The best teams have the fastest defenders. You can get to the play-offs running as a QB, but, when you get there, you better be able to do everything else, because you're not gonna run unless you want to have your helmet removed for a minimal gain.

McNair was not a runner by the time he became successfull. He moved around in the pocket and avoided tackles, but he did not run. His success was a result of his arm. You might think I'm attacking Young here, but I think he could develop that way. He certainly has the size and quickness to move around before throwing the ball. It's his arm that I have a very slight concern about. I hear that he doesn't have a strong arm at all and then I hear that he had the best passing percentage in college this year. I guess I'm kind of baffled. One thing I do know: Carr has a VERY strong arm and he knows how to use it. That's his greatest asset, in fact.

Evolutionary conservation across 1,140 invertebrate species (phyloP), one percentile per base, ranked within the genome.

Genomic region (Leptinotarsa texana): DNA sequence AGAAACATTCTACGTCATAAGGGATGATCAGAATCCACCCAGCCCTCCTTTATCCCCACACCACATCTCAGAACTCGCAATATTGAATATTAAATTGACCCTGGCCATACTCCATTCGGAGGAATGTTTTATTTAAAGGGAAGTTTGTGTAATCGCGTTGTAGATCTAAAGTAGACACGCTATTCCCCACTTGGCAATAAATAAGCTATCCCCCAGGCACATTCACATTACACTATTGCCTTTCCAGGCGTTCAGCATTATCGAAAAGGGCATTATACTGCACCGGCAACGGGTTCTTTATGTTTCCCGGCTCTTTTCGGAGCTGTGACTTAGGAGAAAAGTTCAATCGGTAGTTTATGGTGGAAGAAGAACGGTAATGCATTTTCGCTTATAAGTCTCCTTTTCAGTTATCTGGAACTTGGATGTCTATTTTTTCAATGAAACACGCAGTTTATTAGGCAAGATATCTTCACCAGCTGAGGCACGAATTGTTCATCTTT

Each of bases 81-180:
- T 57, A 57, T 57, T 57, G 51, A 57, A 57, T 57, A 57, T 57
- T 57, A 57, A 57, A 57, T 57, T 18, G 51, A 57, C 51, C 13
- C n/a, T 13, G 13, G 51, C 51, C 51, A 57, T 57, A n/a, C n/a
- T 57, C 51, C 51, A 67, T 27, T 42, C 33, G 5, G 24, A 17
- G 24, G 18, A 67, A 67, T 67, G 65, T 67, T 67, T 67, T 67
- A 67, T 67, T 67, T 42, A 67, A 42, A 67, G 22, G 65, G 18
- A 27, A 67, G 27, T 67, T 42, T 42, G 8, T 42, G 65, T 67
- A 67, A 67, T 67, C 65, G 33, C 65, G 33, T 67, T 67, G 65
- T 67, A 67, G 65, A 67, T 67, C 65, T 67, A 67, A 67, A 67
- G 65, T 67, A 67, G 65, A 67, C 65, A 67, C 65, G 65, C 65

Frills
01-10-2006, 10:16 AM
Michael Vick - 2 playoff appearances in 4 years
Donovan McNabb - 5 playoff appearances in 6 years
Daunte Culpepper - 2 playoff appearances in 6 years
Steve McNair - 4 playoff appearances in 9 years


Calling McNair a running QB is a joke...he never has been a scrambler

MorKnolle
01-10-2006, 10:57 AM
Here's what I got out of it:

The best teams have the fastest defenders. You can get to the play-offs running as a QB, but, when you get there, you better be able to do everything else, because you're not gonna run unless you want to have your helmet removed for a minimal gain.

McNair was not a runner by the time he became successfull. He moved around in the pocket and avoided tackles, but he did not run. His success was a result of his arm. You might think I'm attacking Young here, but I think he could develop that way. He certainly has the size and quickness to move around before throwing the ball. It's his arm that I have a very slight concern about. I hear that he doesn't have a strong arm at all and then I hear that he had the best passing percentage in college this year. I guess I'm kind of baffled. One thing I do know: Carr has a VERY strong arm and he knows how to use it. That's his greatest asset, in fact.